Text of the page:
Sunday, July 14, 2019

People touch their sexual partner’s saliva with little discomfort; partially from such observations, proposal is that pathogen avoidance also depends on target relationship value

More valued relationship partners engender less pathogen avoidance. Joshua Tybur. Human Behavior and Evolution Society 31st annual meeting. Boston 2019.

Abstract: People touch their own infant’s snot and their sexual partner’s saliva with little discomfort. Based partially on such observations, recent models have proposed that interpersonal pathogen avoidance varies not only as a function of perceived infection risk, but also target relationship value. The current work tested this hypothesis. In both of two studies (N’s = 504 and 430), participants were randomly assigned to think of a target who was: (1) their romantic partner; (2) their closest friend; (3) an acquaintance; or (4) a disliked other. They then indicated their comfort with 10 examples of infectious indirect contact with the target (e.g., touching a handkerchief used by the target). Finally, they completed a welfare-tradeoff task, which assessed the value they place on their relationship with the target. Study 1 revealed that comfort with infectious contact was strongly related to target relationship value, r = .68, p < .001; this effect remained after controlling for target category (e.g., romantic partner versus acquaintance), β = .21, p < .001. Study 2 replicated this finding, r = .62, p < .001, and further found that relationship value related to contact comfort independent of target category, attractiveness, and hygiene, β = .28, p < .001.

27 societies around the world: Long-term familial bonds are positively associated with psychological well-being, but mate-seeking motives are associated with anxiety and depression

Ko, Ahra, Cari M. Pick, Jung Y. Kwon, Michael Barlev, Jaimie Krems, Michael E. W. Varnum, PhD, Rebecca Neel, et al. 2019. “Family Matters: Rethinking the Psychology of Human Social Motivation.” PsyArXiv. July 14. doi:10.31234/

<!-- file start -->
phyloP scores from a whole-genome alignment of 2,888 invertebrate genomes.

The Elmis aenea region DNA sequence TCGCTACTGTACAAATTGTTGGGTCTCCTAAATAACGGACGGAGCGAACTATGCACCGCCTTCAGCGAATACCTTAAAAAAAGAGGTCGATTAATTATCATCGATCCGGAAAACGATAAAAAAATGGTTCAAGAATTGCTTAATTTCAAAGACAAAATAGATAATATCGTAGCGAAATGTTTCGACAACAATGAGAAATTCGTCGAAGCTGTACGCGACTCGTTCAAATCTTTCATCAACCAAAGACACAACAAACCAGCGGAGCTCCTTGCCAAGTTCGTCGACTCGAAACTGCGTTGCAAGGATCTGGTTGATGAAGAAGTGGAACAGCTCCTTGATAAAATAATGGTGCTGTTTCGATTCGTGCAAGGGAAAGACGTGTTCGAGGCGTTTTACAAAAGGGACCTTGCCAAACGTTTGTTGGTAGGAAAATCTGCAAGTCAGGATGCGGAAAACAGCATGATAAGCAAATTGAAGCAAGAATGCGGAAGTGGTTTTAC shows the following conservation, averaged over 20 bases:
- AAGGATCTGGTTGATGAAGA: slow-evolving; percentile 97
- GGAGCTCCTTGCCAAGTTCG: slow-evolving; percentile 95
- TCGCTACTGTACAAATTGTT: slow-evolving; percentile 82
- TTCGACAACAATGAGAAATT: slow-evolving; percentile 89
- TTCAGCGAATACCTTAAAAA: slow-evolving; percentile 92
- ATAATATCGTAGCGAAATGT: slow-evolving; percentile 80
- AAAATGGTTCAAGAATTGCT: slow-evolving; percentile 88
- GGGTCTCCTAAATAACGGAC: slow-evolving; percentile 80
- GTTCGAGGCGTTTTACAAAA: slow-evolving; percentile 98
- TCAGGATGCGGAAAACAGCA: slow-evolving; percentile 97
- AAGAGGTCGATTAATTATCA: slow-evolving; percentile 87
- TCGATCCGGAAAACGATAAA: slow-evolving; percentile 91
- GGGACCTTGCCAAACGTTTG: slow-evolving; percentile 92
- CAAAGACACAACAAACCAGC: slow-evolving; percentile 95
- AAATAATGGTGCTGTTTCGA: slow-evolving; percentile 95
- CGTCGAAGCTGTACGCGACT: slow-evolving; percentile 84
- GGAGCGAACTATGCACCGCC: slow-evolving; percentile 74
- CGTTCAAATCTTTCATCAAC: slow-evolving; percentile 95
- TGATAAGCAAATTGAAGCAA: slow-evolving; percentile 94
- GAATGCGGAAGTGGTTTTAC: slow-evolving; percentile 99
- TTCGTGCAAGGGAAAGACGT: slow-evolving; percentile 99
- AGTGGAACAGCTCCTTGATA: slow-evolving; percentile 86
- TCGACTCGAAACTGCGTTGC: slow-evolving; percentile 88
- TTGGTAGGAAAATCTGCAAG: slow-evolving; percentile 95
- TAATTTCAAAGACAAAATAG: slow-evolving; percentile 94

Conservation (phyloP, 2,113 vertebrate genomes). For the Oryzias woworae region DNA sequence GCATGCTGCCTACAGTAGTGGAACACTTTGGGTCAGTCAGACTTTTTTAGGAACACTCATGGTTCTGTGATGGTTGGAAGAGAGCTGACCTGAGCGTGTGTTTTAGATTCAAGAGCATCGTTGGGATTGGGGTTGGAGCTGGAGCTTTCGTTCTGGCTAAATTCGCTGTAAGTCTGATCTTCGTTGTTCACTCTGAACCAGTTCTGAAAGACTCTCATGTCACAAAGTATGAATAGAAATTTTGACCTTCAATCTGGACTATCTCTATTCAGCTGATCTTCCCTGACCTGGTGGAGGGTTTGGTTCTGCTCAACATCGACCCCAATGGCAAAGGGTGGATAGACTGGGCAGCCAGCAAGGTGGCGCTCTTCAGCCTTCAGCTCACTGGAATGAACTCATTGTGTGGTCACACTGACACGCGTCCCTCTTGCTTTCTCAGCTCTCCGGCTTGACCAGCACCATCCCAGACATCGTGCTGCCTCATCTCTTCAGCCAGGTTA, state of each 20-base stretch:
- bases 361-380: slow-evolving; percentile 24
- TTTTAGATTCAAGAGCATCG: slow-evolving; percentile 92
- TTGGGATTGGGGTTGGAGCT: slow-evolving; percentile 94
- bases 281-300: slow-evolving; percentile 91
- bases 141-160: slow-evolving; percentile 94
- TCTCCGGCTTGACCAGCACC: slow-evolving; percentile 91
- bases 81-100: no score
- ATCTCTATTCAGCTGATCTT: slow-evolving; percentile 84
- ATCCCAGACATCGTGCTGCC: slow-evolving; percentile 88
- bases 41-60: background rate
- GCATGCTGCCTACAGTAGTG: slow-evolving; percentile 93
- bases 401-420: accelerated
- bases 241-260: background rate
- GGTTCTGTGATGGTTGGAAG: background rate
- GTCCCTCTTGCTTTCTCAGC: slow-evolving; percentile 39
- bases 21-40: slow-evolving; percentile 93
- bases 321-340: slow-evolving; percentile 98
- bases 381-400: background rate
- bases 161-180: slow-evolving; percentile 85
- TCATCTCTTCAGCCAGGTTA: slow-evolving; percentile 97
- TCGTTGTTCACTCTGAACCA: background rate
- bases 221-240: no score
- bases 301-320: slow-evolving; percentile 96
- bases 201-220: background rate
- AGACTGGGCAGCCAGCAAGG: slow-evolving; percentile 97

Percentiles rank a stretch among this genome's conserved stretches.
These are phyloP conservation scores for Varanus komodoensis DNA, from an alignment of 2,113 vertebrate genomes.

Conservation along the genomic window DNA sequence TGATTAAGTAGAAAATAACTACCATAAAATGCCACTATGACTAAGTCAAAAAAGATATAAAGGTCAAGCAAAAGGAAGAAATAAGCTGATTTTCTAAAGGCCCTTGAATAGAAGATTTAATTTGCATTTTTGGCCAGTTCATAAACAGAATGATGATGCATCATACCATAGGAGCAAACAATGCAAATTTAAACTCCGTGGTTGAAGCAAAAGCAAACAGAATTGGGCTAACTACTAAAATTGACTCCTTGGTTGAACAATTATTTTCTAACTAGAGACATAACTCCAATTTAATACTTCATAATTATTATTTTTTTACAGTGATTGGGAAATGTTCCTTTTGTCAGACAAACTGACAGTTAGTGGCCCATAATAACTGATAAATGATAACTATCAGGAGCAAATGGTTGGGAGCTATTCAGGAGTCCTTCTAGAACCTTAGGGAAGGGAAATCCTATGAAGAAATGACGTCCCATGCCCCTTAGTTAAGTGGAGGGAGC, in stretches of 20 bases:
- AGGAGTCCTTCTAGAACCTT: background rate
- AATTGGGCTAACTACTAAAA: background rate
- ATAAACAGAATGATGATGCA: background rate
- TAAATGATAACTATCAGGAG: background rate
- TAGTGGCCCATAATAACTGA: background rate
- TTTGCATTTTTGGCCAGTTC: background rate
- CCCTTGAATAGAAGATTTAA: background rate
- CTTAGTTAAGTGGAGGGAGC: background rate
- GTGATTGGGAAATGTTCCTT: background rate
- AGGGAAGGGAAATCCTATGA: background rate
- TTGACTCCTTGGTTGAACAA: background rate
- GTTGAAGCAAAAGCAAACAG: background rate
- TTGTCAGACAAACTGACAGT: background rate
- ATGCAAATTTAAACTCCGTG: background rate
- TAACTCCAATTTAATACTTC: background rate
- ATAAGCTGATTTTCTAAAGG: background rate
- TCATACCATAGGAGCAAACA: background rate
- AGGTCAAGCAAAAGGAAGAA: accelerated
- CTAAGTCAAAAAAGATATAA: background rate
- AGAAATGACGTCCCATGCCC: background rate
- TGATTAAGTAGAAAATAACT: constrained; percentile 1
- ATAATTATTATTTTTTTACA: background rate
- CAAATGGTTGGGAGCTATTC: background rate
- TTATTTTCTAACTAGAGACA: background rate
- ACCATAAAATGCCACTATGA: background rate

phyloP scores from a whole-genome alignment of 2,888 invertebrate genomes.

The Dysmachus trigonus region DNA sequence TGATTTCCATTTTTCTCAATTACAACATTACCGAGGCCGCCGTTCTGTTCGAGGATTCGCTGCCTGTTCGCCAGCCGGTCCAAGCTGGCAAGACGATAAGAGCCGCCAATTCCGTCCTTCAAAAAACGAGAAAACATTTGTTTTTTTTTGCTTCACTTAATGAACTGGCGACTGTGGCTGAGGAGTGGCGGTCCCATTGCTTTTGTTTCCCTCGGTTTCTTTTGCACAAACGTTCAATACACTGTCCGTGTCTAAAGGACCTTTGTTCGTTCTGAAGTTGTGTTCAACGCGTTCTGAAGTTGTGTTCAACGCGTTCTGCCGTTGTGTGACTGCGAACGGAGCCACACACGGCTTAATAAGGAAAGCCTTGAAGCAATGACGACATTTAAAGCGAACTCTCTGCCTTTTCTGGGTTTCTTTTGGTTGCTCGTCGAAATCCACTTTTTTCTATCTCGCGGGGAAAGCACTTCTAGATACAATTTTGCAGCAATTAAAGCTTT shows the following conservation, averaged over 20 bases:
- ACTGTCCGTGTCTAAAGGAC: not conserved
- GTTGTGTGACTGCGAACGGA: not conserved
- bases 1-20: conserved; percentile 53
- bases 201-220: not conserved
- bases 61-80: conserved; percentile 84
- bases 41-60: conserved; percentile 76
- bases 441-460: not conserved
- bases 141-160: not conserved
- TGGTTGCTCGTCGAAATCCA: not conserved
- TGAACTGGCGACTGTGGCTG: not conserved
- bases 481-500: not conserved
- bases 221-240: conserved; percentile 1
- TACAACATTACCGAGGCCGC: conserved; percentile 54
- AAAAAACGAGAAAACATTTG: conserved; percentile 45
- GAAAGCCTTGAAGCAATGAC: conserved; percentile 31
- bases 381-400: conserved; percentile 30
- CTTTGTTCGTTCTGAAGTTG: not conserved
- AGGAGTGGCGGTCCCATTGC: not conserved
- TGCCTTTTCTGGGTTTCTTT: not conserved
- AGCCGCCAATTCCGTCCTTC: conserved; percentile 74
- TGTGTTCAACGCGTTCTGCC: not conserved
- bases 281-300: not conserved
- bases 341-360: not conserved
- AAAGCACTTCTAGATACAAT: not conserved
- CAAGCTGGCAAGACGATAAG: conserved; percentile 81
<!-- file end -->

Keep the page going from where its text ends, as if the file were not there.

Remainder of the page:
Abstract: What motives do people prioritize in their social lives? Historically, social psychologists, especially those adopting an evolutionary perspective, have devoted a great deal of research attention to sexual attraction and romantic partner choice (mate-seeking). Research on long-term familial bonds (mate retention and kin care) has been less thoroughly connected to relevant comparative and evolutionary work on other species, and in the case of kin care, less well researched. Examining varied sources of data from 27 societies around the world, we found that people generally view familial motives as primary in importance, and mate-seeking motives as relatively low in importance. College students, single people, and males place relatively higher emphasis on mate-seeking, but even those samples rated kin care motives as more important. Further, motives linked to long-term familial bonds are positively associated with psychological well-being, but mate-seeking motives are associated with anxiety and depression. We address theoretical and empirical reasons why there has been extensive research on mate-seeking, and why people prioritize goals related to long-term familial bonds over mating goals. Reallocating relatively greater research effort toward long-term familial relationships would likely yield many interesting new findings relevant to everyday people’s highest social priorities.